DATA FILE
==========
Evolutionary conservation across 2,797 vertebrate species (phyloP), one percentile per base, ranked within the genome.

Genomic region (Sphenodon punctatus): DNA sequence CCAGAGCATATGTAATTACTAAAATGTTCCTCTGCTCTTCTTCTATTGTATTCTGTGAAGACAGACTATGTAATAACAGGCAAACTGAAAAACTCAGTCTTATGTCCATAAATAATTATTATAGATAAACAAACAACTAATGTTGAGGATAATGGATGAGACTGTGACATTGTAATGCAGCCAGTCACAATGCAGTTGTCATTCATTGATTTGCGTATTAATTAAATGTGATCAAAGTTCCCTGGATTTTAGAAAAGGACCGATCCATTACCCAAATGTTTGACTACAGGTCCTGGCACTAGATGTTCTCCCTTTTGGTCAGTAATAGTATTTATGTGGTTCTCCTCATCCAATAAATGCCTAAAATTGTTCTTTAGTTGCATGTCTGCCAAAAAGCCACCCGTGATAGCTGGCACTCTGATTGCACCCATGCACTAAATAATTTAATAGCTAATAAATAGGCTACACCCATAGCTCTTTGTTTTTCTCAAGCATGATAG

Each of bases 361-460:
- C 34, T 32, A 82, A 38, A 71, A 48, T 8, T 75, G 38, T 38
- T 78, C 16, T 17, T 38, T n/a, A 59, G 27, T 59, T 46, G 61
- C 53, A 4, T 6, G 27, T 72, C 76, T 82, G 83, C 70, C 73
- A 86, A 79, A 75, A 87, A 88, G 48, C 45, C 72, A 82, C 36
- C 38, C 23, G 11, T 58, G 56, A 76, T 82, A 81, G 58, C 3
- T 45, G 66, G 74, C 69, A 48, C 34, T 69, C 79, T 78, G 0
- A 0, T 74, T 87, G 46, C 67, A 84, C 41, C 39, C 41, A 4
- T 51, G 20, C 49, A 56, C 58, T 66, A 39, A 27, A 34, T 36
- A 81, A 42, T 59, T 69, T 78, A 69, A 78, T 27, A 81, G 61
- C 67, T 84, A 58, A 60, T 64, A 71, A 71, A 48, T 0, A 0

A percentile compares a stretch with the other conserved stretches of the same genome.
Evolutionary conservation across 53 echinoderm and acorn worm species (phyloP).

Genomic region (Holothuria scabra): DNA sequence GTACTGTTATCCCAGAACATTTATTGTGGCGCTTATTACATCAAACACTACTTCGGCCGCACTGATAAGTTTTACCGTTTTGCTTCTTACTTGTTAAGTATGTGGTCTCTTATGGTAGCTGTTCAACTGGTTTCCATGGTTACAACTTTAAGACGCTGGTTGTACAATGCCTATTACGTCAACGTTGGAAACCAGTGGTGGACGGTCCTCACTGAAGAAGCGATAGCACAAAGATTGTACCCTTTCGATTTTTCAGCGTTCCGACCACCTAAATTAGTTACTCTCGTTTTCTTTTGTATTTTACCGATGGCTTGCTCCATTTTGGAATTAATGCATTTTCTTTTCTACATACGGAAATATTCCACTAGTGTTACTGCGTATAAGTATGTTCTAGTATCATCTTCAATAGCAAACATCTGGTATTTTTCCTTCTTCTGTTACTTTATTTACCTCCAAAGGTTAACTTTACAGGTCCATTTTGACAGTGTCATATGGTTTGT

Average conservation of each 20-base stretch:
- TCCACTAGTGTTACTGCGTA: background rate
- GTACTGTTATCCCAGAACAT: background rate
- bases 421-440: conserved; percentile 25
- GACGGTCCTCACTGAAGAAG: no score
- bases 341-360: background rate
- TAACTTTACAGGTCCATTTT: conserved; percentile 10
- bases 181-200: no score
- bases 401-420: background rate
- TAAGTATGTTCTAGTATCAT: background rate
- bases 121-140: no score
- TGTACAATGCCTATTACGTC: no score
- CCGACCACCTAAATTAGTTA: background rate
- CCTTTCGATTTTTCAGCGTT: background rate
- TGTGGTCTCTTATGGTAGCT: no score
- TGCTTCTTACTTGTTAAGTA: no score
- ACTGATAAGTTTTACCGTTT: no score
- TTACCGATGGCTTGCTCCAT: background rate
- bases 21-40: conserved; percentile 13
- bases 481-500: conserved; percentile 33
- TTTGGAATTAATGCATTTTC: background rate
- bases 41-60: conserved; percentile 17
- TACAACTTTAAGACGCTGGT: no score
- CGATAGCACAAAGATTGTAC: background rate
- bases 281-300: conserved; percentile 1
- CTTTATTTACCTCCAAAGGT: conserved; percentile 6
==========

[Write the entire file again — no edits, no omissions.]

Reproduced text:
Evolutionary conservation across 2,797 vertebrate species (phyloP), one percentile per base, ranked within the genome.

Genomic region (Sphenodon punctatus): DNA sequence CCAGAGCATATGTAATTACTAAAATGTTCCTCTGCTCTTCTTCTATTGTATTCTGTGAAGACAGACTATGTAATAACAGGCAAACTGAAAAACTCAGTCTTATGTCCATAAATAATTATTATAGATAAACAAACAACTAATGTTGAGGATAATGGATGAGACTGTGACATTGTAATGCAGCCAGTCACAATGCAGTTGTCATTCATTGATTTGCGTATTAATTAAATGTGATCAAAGTTCCCTGGATTTTAGAAAAGGACCGATCCATTACCCAAATGTTTGACTACAGGTCCTGGCACTAGATGTTCTCCCTTTTGGTCAGTAATAGTATTTATGTGGTTCTCCTCATCCAATAAATGCCTAAAATTGTTCTTTAGTTGCATGTCTGCCAAAAAGCCACCCGTGATAGCTGGCACTCTGATTGCACCCATGCACTAAATAATTTAATAGCTAATAAATAGGCTACACCCATAGCTCTTTGTTTTTCTCAAGCATGATAG

Each of bases 361-460:
- C 34, T 32, A 82, A 38, A 71, A 48, T 8, T 75, G 38, T 38
- T 78, C 16, T 17, T 38, T n/a, A 59, G 27, T 59, T 46, G 61
- C 53, A 4, T 6, G 27, T 72, C 76, T 82, G 83, C 70, C 73
- A 86, A 79, A 75, A 87, A 88, G 48, C 45, C 72, A 82, C 36
- C 38, C 23, G 11, T 58, G 56, A 76, T 82, A 81, G 58, C 3
- T 45, G 66, G 74, C 69, A 48, C 34, T 69, C 79, T 78, G 0
- A 0, T 74, T 87, G 46, C 67, A 84, C 41, C 39, C 41, A 4
- T 51, G 20, C 49, A 56, C 58, T 66, A 39, A 27, A 34, T 36
- A 81, A 42, T 59, T 69, T 78, A 69, A 78, T 27, A 81, G 61
- C 67, T 84, A 58, A 60, T 64, A 71, A 71, A 48, T 0, A 0

A percentile compares a stretch with the other conserved stretches of the same genome.
Evolutionary conservation across 53 echinoderm and acorn worm species (phyloP).

Genomic region (Holothuria scabra): DNA sequence GTACTGTTATCCCAGAACATTTATTGTGGCGCTTATTACATCAAACACTACTTCGGCCGCACTGATAAGTTTTACCGTTTTGCTTCTTACTTGTTAAGTATGTGGTCTCTTATGGTAGCTGTTCAACTGGTTTCCATGGTTACAACTTTAAGACGCTGGTTGTACAATGCCTATTACGTCAACGTTGGAAACCAGTGGTGGACGGTCCTCACTGAAGAAGCGATAGCACAAAGATTGTACCCTTTCGATTTTTCAGCGTTCCGACCACCTAAATTAGTTACTCTCGTTTTCTTTTGTATTTTACCGATGGCTTGCTCCATTTTGGAATTAATGCATTTTCTTTTCTACATACGGAAATATTCCACTAGTGTTACTGCGTATAAGTATGTTCTAGTATCATCTTCAATAGCAAACATCTGGTATTTTTCCTTCTTCTGTTACTTTATTTACCTCCAAAGGTTAACTTTACAGGTCCATTTTGACAGTGTCATATGGTTTGT

Average conservation of each 20-base stretch:
- TCCACTAGTGTTACTGCGTA: background rate
- GTACTGTTATCCCAGAACAT: background rate
- bases 421-440: conserved; percentile 25
- GACGGTCCTCACTGAAGAAG: no score
- bases 341-360: background rate
- TAACTTTACAGGTCCATTTT: conserved; percentile 10
- bases 181-200: no score
- bases 401-420: background rate
- TAAGTATGTTCTAGTATCAT: background rate
- bases 121-140: no score
- TGTACAATGCCTATTACGTC: no score
- CCGACCACCTAAATTAGTTA: background rate
- CCTTTCGATTTTTCAGCGTT: background rate
- TGTGGTCTCTTATGGTAGCT: no score
- TGCTTCTTACTTGTTAAGTA: no score
- ACTGATAAGTTTTACCGTTT: no score
- TTACCGATGGCTTGCTCCAT: background rate
- bases 21-40: conserved; percentile 13
- bases 481-500: conserved; percentile 33
- TTTGGAATTAATGCATTTTC: background rate
- bases 41-60: conserved; percentile 17
- TACAACTTTAAGACGCTGGT: no score
- CGATAGCACAAAGATTGTAC: background rate
- bases 281-300: conserved; percentile 1
- CTTTATTTACCTCCAAAGGT: conserved; percentile 6